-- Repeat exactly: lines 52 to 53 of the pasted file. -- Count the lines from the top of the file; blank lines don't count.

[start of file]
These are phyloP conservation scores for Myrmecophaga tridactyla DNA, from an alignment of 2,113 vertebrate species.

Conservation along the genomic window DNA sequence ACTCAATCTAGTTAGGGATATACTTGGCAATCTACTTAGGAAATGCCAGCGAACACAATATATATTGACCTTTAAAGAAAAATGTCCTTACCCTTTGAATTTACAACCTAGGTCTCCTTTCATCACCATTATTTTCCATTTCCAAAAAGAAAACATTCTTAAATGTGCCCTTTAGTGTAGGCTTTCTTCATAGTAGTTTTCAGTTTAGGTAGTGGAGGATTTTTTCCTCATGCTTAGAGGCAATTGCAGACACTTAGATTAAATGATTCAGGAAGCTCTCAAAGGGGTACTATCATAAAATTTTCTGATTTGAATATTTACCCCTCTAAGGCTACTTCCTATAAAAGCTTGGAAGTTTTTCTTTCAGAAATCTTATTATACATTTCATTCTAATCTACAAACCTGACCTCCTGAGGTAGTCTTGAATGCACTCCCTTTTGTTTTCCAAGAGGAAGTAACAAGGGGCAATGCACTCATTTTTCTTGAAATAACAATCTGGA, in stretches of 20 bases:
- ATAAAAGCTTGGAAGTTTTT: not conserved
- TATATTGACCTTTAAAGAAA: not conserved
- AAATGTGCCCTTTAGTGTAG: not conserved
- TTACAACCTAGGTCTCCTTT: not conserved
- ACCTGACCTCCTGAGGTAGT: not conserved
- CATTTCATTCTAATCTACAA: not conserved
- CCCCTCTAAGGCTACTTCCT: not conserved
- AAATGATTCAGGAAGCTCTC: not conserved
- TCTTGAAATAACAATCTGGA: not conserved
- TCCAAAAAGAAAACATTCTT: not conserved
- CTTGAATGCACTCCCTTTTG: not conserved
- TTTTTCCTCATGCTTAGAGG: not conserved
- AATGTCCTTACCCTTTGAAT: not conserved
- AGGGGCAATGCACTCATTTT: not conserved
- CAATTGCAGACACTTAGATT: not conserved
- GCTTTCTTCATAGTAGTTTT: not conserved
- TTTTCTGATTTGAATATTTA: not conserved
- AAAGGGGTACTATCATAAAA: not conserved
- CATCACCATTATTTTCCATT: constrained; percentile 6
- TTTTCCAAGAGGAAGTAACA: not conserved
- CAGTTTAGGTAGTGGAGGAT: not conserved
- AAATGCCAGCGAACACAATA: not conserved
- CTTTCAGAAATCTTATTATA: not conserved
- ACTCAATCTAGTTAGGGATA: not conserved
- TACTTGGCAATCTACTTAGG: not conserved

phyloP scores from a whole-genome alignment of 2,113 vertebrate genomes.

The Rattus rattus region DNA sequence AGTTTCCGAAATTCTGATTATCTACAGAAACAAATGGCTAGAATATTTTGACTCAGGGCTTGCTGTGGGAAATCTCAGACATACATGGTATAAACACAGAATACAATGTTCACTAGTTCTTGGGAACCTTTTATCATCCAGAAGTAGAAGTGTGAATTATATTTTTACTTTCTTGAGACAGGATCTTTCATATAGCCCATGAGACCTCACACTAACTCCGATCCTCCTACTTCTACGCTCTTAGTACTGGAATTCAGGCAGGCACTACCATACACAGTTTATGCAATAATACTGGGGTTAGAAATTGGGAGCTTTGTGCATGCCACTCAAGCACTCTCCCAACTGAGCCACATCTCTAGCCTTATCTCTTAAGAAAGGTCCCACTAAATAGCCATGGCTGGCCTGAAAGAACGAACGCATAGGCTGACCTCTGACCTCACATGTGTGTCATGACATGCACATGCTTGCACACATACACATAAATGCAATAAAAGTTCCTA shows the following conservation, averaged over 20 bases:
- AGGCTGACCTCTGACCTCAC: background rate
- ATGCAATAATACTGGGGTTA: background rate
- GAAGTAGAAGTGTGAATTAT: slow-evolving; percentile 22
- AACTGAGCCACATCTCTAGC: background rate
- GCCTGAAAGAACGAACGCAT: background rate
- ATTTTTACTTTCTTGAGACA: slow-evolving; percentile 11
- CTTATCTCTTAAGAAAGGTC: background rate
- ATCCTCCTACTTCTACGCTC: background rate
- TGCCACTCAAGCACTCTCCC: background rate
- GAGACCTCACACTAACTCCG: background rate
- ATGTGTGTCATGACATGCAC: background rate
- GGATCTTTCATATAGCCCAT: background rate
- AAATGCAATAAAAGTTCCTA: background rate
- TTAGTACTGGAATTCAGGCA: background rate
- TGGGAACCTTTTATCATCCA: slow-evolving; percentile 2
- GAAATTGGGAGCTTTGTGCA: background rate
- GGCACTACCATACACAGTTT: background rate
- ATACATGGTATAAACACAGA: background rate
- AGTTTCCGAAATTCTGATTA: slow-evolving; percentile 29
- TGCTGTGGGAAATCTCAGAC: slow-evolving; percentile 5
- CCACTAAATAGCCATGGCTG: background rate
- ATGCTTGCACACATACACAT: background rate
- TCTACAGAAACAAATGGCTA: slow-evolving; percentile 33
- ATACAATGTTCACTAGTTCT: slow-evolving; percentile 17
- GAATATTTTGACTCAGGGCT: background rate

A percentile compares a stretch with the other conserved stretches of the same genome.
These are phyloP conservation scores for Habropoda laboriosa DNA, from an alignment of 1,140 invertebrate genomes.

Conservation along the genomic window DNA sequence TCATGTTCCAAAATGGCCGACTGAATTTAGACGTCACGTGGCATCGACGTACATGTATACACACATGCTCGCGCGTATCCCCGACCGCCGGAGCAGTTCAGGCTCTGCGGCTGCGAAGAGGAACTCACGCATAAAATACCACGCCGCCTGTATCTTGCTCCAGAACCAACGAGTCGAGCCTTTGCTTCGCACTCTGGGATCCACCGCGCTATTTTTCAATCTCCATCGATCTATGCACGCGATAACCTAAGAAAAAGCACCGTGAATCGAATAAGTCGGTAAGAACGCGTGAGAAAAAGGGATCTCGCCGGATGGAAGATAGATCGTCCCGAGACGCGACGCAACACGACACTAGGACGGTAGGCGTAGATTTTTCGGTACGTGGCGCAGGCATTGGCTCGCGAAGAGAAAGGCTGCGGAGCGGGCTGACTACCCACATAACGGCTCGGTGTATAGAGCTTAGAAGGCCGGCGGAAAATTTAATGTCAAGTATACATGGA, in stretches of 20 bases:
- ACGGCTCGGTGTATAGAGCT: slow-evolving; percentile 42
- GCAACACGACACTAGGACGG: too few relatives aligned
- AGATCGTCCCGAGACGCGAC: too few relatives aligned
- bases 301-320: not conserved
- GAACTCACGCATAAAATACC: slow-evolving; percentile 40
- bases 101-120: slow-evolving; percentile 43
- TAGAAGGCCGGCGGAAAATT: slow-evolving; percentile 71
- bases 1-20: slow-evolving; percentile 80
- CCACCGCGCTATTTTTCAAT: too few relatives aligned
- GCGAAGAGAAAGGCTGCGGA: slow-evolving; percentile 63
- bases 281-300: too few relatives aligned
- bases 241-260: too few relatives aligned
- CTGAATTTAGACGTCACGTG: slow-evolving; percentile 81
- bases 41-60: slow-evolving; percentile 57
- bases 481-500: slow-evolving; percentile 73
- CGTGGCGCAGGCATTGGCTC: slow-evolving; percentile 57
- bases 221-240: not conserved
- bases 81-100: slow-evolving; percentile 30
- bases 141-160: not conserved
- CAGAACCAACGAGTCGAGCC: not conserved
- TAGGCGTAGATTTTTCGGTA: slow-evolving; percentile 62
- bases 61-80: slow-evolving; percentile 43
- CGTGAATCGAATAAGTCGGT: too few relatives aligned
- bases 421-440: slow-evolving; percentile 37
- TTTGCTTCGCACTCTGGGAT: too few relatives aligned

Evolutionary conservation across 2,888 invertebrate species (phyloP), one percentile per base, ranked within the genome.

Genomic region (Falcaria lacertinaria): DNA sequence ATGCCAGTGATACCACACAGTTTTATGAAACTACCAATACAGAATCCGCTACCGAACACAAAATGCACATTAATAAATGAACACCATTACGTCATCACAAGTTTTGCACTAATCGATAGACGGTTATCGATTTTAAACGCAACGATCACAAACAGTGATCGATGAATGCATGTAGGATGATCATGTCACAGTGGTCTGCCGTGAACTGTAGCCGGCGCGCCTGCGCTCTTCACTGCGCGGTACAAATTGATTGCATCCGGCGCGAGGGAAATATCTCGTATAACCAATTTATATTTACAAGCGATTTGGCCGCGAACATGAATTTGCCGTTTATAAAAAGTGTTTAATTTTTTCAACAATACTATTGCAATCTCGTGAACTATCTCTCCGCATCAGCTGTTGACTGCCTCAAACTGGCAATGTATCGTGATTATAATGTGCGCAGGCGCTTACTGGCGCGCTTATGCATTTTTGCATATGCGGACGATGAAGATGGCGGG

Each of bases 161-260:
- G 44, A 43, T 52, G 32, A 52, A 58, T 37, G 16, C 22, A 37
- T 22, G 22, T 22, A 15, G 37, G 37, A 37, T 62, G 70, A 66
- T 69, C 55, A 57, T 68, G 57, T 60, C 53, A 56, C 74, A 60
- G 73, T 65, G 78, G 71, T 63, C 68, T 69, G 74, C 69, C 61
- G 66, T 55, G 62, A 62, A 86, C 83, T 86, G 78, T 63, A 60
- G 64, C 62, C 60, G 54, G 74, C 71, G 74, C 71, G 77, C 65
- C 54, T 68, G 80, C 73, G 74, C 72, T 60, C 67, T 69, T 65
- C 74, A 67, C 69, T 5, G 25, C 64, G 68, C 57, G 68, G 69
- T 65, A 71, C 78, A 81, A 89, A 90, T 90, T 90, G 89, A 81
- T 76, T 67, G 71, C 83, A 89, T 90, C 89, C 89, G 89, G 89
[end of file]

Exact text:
- TCTACAGAAACAAATGGCTA: slow-evolving; percentile 33
- ATACAATGTTCACTAGTTCT: slow-evolving; percentile 17